The synchrotron at CERN might be close to revealing the Higgs boson but the one at SOLEIL seems to have revealed the concentration of antibiotics that accumulate within drug treated bacterial cells. Perhaps not as exciting but nevertheless important.
One way in which cells acquire resistance to antibiotics is by lowering its intracellular concentration either by active efflux or by preventing its accumulation by altering membrane permeability. However, what was lacking was a way to directly demonstrate this due to the inability to measure levels of antibiotic within single cells. Most methods that attempted to measure intracellular antibiotic concentrations, could achieve this only for a population of cells. Also the methods were invasive- employing cell lysis to release antibiotic and then measure their levels using their natural fluorescence; or they would involve modification of the antibiotic which could affect its efficacy. A recent study published in PLoS one, employed an improvement on an existing fluorimetric method by using synchrotron radiation D(deep)UV imaging and DUV microspectroscopy to measure concentration of antibiotics within single cells.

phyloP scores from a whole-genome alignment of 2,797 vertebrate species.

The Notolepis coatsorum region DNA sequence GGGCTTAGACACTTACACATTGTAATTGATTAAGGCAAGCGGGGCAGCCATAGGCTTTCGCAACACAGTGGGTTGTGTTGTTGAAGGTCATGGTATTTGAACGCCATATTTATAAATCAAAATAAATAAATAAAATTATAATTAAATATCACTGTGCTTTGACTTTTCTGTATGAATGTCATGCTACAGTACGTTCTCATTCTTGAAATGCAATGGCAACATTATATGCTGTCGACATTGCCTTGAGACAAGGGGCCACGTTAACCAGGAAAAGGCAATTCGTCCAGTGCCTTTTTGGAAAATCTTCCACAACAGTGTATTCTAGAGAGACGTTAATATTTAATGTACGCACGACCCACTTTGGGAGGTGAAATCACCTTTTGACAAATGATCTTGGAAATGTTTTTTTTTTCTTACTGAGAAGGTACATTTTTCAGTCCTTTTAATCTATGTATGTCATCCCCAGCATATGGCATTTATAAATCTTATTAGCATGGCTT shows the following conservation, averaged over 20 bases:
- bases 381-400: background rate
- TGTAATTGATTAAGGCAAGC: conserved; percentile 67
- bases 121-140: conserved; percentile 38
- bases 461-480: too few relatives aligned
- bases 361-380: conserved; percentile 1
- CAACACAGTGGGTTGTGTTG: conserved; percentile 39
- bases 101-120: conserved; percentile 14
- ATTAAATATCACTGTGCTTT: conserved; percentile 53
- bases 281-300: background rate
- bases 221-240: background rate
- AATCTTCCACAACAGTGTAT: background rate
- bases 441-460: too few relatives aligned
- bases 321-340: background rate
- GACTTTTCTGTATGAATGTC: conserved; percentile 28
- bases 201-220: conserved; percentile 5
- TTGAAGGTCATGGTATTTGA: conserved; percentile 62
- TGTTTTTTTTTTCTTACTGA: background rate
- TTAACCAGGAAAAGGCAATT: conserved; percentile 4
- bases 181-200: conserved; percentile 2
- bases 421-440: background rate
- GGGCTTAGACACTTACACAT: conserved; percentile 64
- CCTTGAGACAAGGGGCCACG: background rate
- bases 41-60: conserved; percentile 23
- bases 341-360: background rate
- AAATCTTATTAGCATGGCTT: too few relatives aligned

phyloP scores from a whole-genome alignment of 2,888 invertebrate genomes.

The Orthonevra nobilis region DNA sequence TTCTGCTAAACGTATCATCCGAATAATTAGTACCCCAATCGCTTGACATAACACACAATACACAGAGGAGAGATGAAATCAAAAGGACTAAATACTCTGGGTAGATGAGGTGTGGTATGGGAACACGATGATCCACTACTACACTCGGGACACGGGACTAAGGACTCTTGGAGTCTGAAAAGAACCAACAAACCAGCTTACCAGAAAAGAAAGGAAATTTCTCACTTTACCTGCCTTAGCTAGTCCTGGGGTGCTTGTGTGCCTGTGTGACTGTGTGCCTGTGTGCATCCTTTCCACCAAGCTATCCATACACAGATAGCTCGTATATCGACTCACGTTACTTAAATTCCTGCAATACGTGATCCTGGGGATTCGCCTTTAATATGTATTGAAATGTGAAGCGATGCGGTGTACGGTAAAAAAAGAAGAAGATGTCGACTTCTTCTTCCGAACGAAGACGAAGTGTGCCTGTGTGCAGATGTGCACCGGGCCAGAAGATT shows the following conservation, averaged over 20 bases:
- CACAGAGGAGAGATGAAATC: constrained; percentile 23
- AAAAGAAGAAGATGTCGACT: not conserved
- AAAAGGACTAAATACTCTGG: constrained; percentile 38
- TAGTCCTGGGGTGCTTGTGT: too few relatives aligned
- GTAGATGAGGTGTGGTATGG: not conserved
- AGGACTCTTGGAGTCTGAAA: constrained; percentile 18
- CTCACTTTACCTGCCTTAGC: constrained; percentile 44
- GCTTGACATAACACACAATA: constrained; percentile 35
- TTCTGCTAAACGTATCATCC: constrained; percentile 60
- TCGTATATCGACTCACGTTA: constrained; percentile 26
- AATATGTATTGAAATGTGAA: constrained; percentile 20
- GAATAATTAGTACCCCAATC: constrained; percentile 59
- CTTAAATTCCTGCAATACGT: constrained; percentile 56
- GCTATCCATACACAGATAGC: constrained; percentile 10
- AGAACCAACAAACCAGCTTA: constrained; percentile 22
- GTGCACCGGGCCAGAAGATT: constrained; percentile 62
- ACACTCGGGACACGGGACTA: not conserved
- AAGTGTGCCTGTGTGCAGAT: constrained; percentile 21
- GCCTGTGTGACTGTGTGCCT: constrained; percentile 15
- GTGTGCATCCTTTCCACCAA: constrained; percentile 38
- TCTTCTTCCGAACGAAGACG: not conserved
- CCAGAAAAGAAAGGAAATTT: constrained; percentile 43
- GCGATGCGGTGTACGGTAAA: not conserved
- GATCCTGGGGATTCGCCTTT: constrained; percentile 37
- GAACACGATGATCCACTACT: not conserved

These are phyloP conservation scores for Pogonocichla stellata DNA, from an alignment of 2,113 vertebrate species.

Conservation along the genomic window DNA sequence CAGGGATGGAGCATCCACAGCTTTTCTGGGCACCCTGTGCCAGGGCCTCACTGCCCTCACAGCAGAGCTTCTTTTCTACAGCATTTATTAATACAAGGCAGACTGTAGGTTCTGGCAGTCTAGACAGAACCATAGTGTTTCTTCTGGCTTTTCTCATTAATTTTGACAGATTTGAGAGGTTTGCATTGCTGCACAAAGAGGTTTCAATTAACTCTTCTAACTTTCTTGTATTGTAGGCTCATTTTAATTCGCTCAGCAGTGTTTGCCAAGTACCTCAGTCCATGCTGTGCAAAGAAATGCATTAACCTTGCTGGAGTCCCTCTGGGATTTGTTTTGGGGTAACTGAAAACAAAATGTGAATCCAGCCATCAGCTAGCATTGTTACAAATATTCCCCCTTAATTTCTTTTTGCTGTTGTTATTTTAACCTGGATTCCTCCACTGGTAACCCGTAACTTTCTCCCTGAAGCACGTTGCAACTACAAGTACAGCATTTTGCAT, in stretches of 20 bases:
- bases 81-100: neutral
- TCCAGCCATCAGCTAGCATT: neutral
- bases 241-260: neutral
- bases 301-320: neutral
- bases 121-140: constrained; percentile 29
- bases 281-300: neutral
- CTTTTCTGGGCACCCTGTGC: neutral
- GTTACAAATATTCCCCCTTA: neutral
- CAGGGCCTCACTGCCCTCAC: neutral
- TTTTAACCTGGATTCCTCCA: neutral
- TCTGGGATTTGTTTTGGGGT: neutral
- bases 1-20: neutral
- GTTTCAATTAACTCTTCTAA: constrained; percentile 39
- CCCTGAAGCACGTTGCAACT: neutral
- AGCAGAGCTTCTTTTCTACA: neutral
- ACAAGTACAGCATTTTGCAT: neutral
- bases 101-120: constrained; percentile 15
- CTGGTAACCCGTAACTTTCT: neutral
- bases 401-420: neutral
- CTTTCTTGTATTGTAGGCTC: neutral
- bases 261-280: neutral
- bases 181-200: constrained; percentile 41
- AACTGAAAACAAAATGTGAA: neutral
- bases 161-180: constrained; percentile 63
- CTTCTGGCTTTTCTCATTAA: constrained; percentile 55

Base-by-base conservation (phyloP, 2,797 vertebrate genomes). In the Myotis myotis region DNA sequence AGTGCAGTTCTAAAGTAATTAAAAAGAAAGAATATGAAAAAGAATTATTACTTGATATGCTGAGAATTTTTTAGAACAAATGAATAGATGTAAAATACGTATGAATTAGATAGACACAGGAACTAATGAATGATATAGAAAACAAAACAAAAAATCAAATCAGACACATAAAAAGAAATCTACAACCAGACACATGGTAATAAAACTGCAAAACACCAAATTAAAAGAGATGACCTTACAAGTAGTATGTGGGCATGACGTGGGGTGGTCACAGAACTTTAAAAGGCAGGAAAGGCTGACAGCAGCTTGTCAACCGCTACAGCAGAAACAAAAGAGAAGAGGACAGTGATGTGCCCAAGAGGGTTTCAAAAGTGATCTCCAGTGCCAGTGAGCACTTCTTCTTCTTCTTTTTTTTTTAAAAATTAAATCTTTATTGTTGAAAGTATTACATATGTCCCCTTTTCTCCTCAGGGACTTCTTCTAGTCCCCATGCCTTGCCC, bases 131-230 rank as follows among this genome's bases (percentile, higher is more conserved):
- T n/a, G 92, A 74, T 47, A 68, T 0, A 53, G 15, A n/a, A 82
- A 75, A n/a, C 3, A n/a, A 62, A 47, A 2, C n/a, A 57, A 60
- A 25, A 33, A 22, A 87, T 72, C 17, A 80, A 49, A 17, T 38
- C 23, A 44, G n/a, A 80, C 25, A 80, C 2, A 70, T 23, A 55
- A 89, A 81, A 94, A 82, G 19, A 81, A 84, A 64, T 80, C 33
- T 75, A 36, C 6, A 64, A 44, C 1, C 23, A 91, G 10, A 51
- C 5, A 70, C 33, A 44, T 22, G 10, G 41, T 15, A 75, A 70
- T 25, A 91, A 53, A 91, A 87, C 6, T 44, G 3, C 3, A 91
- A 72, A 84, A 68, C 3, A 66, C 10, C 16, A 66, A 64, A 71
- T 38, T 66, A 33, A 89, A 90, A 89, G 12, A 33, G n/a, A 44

The authors manage to measure fluorescence levels as well as spectra of certain antibiotics within single cells, taking into account the large amounts of fluorescence given by other cellular components like NADH, proteins rich in tyrosine and tryptophan, etc. Using their technique, they manage to demonstrate that a multi-drug resistant(MDR) strain of Enterobacter aerogenes does not accumulate fluoroquinolone antibiotics within cells, while an antibiotic sensitive derivative of this strain does. Since a non specific drug efflux pump is responsible for the MDR in the particular strain, they thus demonstrate directly that the efflux pump was responsible for decreasing the levels of antibiotic within the cell, a fact hitherto taken for granted (the sensitive strain lacks the gene encoding this pump).
The authors argue, that by being able to reduce the level of antibiotic within cells, such populations of cells (which would otherwise have been killed) can now achieve increased resistance by mutating. Hence it is essential to dissect the molecular mechanisms required to reduce antibiotic levels in bacterial cells. In turn, to study these mechanisms it would be useful to have a direct assay that measures intracellular antibiotic concentration in a non invasive manner.
The possibility of detecting antibiotics within cells, opens avenues for addressing more difficult questions (like what is the subcellular localization of the antibiotic in the cell?) and is bound to make significant impact on the research on clinical antimicrobials.